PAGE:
I ran across this interesting essay that was published two years ago in a Seventh Day Adventist magazine. The author, John McLarty, gives an insightful child's-eye view of that first fight to preserve Overton Park. He also links the secular preservation of parkland with the religious preservation of a Sabbath day.
The following paragraphs stood out for me, but the whole article is worth reading:
Nearly everyone I knew was outraged by this woman’s opposition to the park. Memphis desperately needed an expressway. And the park route was the most obvious, least expensive, and most politically feasible. Figuring it was just a matter of time before common sense prevailed, the state moved ahead with construction. They built the freeway to within a couple of miles of the park on the east, and purchased the right-of-way and demolished houses right up to the park border.
. . .
The court battles dragged on for 20 years. The park won. There is a gap in the interstate in the middle of Memphis. Interstate 40 is routed around Memphis on the northern beltway. Most of those who 30 years ago thought the old woman was crazy, now realize the wisdom of her opposition to cutting up the park with an expressway. When they take their grandkids to the zoo, they’re glad it’s not bordered by a thundering highway. It’s good that the view from the art academy north does not feature fences, exit signs and passing semis. And it’s right that when you golf or take your kids for a walk in the woods, you hear birds, not traffic.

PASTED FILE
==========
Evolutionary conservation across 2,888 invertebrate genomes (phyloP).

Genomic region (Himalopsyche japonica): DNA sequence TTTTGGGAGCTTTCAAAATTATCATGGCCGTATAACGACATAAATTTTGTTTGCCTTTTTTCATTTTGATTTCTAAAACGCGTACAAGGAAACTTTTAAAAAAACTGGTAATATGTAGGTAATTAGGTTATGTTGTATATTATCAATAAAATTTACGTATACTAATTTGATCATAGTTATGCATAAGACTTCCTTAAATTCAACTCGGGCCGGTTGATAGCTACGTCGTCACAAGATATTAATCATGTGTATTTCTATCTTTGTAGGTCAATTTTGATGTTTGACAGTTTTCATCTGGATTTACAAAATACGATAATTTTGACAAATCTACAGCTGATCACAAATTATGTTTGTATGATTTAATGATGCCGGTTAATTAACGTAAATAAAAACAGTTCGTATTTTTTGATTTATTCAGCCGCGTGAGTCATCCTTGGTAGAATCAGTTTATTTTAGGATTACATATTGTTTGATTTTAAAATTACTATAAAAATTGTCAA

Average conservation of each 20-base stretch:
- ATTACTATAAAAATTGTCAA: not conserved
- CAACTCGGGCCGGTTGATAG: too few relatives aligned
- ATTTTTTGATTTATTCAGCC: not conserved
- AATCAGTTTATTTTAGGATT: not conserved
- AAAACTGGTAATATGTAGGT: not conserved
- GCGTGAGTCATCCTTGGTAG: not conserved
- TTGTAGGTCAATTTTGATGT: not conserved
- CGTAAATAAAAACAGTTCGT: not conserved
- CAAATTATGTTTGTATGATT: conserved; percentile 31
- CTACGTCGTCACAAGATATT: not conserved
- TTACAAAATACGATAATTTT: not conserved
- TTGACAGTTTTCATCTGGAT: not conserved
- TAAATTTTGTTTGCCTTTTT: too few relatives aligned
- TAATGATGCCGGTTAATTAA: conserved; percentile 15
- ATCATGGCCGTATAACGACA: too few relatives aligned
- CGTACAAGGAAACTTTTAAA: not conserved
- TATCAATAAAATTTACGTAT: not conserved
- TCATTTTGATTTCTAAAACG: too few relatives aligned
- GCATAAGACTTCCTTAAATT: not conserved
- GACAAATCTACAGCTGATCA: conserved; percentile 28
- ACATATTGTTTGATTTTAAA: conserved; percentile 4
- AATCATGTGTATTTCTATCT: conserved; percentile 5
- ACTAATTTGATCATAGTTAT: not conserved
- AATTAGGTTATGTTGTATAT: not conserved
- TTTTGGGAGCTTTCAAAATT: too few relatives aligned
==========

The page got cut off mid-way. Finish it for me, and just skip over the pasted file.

. . .
Open space in a city must be fiercely defended or it will be used for “more productive” purposes. Without champions to stop it, the press of development will occupy every square inch, leaving the city terribly impoverished.
. . .
The frenzied pace of our culture is pressuring us to build multiple freeways through the few open spaces left in our lives. The requirements of commerce and personal achievement threaten to completely dominate the human landscape. Don’t let it happen in your life. Keep the freeway out of the park, and not just for yourself. Our persistence in park-tending will ensure that the woods, zoo, duck pond and picnic tables -- the tranquillity -- remain available for our children, grandchildren and neighbors. Our stubborn Sabbath keeping serves to preserve a priceless sanctuary, an irreplaceable park in time, for generations to come.